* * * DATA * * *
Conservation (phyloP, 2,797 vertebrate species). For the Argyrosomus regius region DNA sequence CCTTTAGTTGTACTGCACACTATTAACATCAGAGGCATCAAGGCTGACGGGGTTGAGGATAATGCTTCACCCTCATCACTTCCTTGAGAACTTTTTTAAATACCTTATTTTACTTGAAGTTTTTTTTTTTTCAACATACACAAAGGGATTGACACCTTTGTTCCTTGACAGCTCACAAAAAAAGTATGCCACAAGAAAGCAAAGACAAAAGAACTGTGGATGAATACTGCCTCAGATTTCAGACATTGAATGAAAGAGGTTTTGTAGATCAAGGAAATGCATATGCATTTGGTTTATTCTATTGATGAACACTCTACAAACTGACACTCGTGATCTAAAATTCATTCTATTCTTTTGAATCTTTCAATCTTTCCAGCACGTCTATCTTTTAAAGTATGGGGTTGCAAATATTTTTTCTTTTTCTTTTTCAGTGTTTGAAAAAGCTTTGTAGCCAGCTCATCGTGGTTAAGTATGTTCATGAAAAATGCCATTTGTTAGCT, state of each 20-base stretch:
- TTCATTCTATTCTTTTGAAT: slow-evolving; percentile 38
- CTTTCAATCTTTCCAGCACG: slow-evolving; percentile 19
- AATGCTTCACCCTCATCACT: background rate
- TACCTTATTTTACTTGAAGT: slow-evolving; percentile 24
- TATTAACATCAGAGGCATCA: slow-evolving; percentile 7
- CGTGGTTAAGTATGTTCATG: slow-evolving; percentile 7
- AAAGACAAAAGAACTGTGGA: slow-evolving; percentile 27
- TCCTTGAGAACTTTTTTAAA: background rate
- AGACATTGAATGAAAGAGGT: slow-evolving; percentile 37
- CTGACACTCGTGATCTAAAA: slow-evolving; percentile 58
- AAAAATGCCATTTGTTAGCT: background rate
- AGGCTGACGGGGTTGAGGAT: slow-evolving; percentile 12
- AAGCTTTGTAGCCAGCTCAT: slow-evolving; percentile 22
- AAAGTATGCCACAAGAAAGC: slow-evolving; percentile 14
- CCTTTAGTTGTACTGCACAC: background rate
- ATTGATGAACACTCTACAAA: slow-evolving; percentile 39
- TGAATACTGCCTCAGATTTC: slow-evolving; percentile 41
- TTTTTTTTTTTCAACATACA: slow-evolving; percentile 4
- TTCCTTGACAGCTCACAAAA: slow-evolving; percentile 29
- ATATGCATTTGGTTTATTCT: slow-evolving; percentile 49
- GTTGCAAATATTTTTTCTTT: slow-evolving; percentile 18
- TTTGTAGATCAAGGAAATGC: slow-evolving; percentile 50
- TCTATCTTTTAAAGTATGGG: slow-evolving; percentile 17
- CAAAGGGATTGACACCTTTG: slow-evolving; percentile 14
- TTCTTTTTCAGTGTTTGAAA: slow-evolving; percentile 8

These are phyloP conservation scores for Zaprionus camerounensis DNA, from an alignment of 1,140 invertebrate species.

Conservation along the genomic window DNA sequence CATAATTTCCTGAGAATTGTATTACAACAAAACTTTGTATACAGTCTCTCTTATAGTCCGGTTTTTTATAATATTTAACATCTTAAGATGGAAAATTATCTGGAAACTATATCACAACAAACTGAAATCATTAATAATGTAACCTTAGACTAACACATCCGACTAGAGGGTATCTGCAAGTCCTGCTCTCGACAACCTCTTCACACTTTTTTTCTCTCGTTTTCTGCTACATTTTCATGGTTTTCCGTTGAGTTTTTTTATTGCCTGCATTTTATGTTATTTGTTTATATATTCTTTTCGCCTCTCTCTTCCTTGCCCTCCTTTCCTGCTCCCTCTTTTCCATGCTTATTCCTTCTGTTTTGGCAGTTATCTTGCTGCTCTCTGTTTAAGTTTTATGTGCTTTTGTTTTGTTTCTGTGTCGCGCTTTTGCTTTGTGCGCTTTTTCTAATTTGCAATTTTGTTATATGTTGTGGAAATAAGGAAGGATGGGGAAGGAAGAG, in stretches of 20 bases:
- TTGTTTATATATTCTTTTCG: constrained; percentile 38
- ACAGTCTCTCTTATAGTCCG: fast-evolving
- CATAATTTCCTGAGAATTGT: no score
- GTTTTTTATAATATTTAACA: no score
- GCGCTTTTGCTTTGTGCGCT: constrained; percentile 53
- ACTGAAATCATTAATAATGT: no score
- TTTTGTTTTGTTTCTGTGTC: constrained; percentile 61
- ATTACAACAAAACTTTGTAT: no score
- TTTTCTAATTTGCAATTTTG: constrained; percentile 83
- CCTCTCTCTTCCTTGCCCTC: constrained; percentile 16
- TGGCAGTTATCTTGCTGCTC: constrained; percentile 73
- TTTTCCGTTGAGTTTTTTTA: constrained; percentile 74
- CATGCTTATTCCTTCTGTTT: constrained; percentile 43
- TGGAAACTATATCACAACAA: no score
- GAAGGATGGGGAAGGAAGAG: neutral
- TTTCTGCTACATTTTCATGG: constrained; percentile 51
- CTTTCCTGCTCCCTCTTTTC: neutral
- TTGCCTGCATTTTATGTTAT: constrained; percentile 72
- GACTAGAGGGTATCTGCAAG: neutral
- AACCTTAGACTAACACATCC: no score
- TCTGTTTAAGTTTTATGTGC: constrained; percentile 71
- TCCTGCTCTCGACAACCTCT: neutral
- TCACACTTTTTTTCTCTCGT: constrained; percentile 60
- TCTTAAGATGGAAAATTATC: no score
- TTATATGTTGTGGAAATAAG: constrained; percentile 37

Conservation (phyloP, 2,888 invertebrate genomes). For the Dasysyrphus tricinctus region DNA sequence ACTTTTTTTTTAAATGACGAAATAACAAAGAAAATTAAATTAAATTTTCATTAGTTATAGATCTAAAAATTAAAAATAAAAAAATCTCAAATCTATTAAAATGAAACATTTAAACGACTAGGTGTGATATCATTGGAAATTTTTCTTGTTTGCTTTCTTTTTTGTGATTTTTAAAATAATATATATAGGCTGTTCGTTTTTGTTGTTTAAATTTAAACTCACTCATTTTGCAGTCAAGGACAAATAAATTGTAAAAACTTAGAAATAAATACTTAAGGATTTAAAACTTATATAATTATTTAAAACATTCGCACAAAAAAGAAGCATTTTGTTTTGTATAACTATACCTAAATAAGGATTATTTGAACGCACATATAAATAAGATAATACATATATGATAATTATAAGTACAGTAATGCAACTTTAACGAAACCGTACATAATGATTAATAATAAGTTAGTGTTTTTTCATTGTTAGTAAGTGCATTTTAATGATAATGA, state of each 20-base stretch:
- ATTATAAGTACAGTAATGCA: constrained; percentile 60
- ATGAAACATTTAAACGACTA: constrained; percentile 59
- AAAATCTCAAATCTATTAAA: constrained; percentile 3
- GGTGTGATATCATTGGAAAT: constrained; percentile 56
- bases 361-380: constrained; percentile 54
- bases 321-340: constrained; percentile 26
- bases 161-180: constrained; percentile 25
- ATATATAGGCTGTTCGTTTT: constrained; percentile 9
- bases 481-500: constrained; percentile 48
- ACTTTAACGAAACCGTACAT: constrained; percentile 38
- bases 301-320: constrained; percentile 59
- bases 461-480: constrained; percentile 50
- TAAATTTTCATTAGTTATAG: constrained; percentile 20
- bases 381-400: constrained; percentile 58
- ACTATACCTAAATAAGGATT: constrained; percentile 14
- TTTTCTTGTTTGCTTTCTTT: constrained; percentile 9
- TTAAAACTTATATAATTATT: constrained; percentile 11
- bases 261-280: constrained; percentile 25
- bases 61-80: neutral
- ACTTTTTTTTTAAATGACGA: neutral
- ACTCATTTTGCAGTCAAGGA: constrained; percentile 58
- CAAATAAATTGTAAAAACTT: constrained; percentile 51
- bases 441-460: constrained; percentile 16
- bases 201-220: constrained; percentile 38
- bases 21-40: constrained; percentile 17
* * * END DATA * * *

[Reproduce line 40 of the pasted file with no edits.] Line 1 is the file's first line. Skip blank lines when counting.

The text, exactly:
- TTTTCCGTTGAGTTTTTTTA: constrained; percentile 74